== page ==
US supreme court to hear arguments on federal vaccine mandate for employers – live

LIVE – Updated at 15:19

The Biden administration’s Covid vaccination requirement for businesses with more than 100 workers and healthcare facilities has been challenged.


Justice Stephen Breyer asked, “How could it not be in the public’s interest?”


Wow. One of the attorneys arguing against the federal vaccine mandate is presenting his case to the supreme court remotely today because he tested positive for Covid-19.


Justice Elena Kagan asks why this current situation – the coronavirus pandemic that has killed more than 832,000 people in the US – doesn’t count as “necessary and grave”.

“What else should be done?” Kagan asked. “It’s obvious the policy that’s geared to preventing the most sickness and death and the agency has done everything but stand on its head to show that no other policy will prevent sickness and death like this one will.”


The supreme court is now in session.

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US supreme court to hear vaccine mandate arguments

Greetings, live blog readers. Congrats on making it through the first week of the new year.

We kick off today with the supreme court set to begin hearing arguments from Republican state officials and business groups seeking to block the federal vaccine mandate for employers with more than 100 workers and a similar requirement for healthcare facilities.

The at least two hours of arguments for the two cases are scheduled to start at 10am local time. Because of pandemic protocols, the building is closed to the public, but we will be streaming the oral arguments here.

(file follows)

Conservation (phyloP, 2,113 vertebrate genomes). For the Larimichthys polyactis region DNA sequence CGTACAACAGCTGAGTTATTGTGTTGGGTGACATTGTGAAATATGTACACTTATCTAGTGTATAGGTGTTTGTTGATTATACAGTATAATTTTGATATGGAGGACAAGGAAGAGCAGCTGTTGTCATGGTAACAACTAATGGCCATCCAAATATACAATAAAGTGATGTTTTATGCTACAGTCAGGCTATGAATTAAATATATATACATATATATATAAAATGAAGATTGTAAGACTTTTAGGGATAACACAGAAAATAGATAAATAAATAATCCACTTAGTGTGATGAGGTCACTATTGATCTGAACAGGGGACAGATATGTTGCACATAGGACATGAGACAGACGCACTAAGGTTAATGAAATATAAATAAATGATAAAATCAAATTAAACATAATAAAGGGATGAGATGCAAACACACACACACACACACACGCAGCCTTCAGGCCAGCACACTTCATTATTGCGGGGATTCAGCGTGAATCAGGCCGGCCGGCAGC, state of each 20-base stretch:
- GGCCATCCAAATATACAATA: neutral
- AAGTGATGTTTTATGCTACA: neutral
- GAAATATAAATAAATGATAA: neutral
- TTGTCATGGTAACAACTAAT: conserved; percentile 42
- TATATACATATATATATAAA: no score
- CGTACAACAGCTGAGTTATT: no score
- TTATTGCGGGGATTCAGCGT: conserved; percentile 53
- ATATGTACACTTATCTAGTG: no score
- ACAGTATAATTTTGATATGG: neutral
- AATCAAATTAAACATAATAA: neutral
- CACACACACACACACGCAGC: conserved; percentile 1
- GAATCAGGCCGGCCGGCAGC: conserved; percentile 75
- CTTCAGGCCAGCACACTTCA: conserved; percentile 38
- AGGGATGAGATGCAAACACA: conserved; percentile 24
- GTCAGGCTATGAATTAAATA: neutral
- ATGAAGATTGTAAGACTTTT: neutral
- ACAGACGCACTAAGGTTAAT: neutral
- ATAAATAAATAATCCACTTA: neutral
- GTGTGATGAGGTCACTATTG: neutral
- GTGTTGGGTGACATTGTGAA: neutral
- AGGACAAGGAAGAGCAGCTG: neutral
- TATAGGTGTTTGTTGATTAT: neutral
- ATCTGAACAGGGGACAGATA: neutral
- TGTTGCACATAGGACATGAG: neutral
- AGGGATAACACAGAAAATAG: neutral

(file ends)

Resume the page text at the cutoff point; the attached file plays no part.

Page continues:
To recap: last year the Biden administration put in place a mandate requiring that all employers with more than 100 workers and all healthcare facilities must ensure that all their workers are either fully vaccinated or tested on at least a weekly basis. Joe Biden has argued that these policies will strengthen the economy and save lives.

Conservatives in particular balked at the mandate, calling it an overreach of authority, especially as these requirements were not authorized by Congress.

But the lower courts have been divided on the issue, reports the Washington Post. The US court of appeals for the fifth circuit blocked enforcement of the mandate soon after the administration announced the policy for private companies in November. Then the US court of appeals for the sixth circuit dissolved the fifth circuit’s stay, and allowed the rules to go into effect.

The cases involving the mandate for employers with more than 100 workers are National Federation of Independent Business v. Department of Labor and Ohio v Department of Labor, and have been consolidated, as have the the cases involving the mandate for healthcare facilities – Biden v Missouri and Becerra v Louisiana.

Source: Thanks